"This is the first time since Roe was decided in 1973 that a court has granted personhood status to the preborn."

Dan Becker on Monday, January 14th, 2013 in a news release

Abortion foe overreaches in describing context of court ruling

Last month the Alabama Supreme Court upheld a lower court decision. Essentially, the court ruled that a guilty plea for child endangerment entered by a Colbert County mother should stand.

Amanda Kimbrough initially entered the guilty plea after her son Timmy died 19 minutes after birth at 25 weeks in April 2008. A medical examiner determined that Timmy died from "acute methamphetamine intoxication." After Kimbrough pleaded guilty to charges under Alabama’s chemical endangerment of a child statute, she received the minimum sentence of 10 years. Kimbrough later appealed, saying the chemical endangerment statute did not extend to unborn children.

The Alabama ruling included acknowledgment of unborn children in the state’s chemical endangerment statute. Anti-abortion advocates immediately praised the decision as a victory for "personhood rights of preborn children."

"This is the first time since Roe (v. Wade) was decided in 1973 that a court has granted personhood status to the preborn," Dan Becker, the president of Georgia Right to Life, said in a news release a few days after the Jan. 11 ruling. "I am greatly encouraged that Georgia, which has proven to be pro-life, will now grant the same protection to our innocent children."

The personhood issue -- defining human life with full rights at the point of conception instead of birth -- has had a long history in this country’s abortion debate. Abortion opponents in several states have pursued personhood efforts since the landmark Roe v. Wade abortion case.

So, we wondered: Could the Alabama ruling be a precedent as Becker said?

Kimbrough, the Alabama mother, admitted smoking methamphetamine three days before her child was born, according to media reports. Alabama’s chemical endangerment code prohibits a "responsible person" from "exposing a child to an environment in which (the person) … knowingly, recklessly, or intentionally causes or permits a child to be exposed to, to ingest or inhale, or to have contact with a controlled substance, chemical substance, or drug paraphernalia." In the case of a child’s death due to these circumstances, the result is a Class A felony with a minimum prison term of 10 years.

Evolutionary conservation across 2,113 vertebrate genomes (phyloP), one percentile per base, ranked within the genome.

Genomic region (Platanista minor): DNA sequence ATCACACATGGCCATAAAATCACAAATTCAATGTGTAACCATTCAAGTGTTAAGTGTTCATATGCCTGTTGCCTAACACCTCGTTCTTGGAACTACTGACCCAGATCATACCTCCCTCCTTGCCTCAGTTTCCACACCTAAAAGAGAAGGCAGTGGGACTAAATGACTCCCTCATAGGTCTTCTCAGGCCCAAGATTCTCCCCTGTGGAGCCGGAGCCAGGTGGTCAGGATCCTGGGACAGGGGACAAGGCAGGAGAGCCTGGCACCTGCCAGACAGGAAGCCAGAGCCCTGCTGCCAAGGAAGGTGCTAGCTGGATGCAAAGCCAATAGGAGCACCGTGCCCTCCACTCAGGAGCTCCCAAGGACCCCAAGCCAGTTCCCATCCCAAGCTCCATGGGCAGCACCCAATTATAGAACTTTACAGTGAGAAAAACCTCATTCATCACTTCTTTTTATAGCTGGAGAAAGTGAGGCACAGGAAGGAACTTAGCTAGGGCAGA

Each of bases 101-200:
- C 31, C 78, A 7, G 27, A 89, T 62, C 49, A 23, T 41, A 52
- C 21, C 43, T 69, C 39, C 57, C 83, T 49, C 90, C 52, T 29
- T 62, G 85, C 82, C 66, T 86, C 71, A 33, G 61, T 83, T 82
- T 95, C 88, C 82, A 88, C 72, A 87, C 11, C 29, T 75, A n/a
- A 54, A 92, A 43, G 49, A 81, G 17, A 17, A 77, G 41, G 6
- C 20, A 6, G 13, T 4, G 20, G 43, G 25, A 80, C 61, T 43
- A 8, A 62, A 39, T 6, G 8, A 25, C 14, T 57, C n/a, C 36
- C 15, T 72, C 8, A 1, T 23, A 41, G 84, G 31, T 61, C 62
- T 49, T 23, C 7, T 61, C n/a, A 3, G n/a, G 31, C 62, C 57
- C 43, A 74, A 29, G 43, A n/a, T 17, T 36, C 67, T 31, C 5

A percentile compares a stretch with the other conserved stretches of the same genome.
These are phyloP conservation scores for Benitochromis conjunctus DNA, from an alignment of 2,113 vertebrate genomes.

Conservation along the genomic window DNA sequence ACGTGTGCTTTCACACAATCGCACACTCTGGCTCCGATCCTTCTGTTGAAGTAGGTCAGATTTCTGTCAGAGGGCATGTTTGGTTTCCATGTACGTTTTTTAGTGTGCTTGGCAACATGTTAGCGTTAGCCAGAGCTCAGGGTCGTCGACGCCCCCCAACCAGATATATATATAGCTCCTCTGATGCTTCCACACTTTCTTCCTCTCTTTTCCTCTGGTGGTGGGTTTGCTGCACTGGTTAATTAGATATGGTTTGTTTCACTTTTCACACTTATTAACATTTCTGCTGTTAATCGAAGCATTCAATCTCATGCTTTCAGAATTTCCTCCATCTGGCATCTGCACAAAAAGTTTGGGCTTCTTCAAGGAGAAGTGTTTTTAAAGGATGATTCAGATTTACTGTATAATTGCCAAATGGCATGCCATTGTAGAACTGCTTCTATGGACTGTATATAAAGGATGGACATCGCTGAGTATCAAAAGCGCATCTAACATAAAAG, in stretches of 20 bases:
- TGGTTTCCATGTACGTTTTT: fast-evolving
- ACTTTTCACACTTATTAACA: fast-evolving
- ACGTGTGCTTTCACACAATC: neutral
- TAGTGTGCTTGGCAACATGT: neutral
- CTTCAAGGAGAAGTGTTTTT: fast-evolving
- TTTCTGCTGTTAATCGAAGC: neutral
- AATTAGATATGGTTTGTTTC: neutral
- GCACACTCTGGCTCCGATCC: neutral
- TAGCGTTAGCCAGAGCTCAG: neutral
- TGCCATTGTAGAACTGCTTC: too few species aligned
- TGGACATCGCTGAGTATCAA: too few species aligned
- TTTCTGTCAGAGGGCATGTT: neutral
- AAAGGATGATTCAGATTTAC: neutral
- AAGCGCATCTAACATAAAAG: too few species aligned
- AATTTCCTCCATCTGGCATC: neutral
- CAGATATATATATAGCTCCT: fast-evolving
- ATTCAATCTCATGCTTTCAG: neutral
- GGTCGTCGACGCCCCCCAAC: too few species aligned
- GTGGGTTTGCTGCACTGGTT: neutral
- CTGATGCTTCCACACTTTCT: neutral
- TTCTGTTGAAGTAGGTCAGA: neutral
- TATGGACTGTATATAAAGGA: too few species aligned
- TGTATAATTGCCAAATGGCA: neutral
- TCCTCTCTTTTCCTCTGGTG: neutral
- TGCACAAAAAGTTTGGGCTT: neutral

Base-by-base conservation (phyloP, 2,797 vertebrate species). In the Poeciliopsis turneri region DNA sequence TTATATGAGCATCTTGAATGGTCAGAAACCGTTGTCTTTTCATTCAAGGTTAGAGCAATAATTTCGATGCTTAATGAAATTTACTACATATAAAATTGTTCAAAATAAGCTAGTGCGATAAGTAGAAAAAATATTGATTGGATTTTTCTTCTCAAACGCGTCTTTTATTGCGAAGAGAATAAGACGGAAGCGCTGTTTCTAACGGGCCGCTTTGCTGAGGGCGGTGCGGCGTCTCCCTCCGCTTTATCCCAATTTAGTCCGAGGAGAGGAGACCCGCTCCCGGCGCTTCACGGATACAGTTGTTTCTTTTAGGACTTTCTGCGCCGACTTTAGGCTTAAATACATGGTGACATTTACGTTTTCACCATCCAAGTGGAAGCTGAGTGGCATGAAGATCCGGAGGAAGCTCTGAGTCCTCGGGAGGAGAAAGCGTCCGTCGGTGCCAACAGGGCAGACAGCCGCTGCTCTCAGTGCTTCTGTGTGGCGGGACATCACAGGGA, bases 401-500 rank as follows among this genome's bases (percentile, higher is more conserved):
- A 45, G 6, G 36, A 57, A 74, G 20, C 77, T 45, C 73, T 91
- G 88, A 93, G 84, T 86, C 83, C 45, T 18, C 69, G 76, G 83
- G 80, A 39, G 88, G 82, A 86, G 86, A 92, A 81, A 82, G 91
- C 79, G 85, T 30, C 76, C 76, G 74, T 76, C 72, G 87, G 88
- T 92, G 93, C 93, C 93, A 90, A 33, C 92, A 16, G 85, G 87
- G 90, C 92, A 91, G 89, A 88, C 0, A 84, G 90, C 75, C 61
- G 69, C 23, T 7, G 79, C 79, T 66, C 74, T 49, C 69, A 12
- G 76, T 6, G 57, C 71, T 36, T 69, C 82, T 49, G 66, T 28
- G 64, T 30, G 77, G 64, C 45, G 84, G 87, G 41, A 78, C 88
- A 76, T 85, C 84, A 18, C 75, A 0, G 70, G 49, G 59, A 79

A Georgia Right to Life spokeswoman told PolitiFact Georgia that the organization was not aware of a similar court ruling prior to the Alabama case. "The tide is turning. More and more people are rejecting the culture of death that has existed for far too long," spokeswoman Suzanne Ward said in an email.

Personhood USA, a Denver-based organization that opposes abortion, supported Becker’s claim.

"The only personhood effort state-by-state (Virginia and Mississippi, for example)  that has been done is through Personhood USA, and we haven’t gotten anything to pass yet. So right now there are no personhood laws on the books in any state," said Jennifer Mason, Personhood’s communications director.

The Alabama decision centered on a chemical endangerment statute. But the court "said women should not take these drugs knowing that they could endanger the child. So it was both a chemical endangerment decision, but also an affirmation of personhood rights for those babies as well," Mason said.

PolitiFact Georgia put the claim to B. Jessie Hill, a law professor at Case Western Law School. Hill disagreed with Becker’s statement and cited several other cases, including some cited in the Alabama ruling, in which courts have granted personhood status to the preborn. Among them, a 1997 criminal child neglect case in South Carolina involving an expectant mother sentenced to eight years in prison after her child was born with the drug in its system.

"It’s not that uncommon (among courts)," Hill said. "Various states have said a fetus could be a child under specific statutes, like criminal child neglect, wrongful death or, in the Alabama case, chemical endangerment."

Steve Crampton, general counsel for Liberty Counsel, which has partnered with Personhood USA on litigation and has worked with Georgia Right to Life, said the Alabama decision "has great potential application" outside the chemical endangerment statute.

What happens next with the Alabama ruling is unknown, said Paul Horwitz, a constitutional law professor at the University of Alabama. "I just don’t think it’s a question of a court using the word ‘personhood.’ It’s a question of whether or not there is a right to an abortion and when," he said. "I don’t see that larger constitutional issue as something that is automatically teed up in a useful way because of this court’s ruling."

So was Georgia Right to Life President Dan Becker correct in saying that an Alabama Supreme Court case last month was "the first time since Roe was decided in 1973 that a court has granted personhood status to the preborn"? Not really.

There have been other cases in other states in the 40 years since Roe v. Wade in which courts have decided that a fetus could be a child. Those cases dealt with specific statutes, including criminal child neglect and wrongful death, which were similar to the Alabama case involving a chemical endangerment statute. But there is no general ruling saying a fetus is a person or granting personhood status to the preborn in all circumstances, according to constitutional and reproductive law experts.

Becker claimed that no other court had made personhood rulings, but our research found that that is not the case. We rated Becker’s claim False.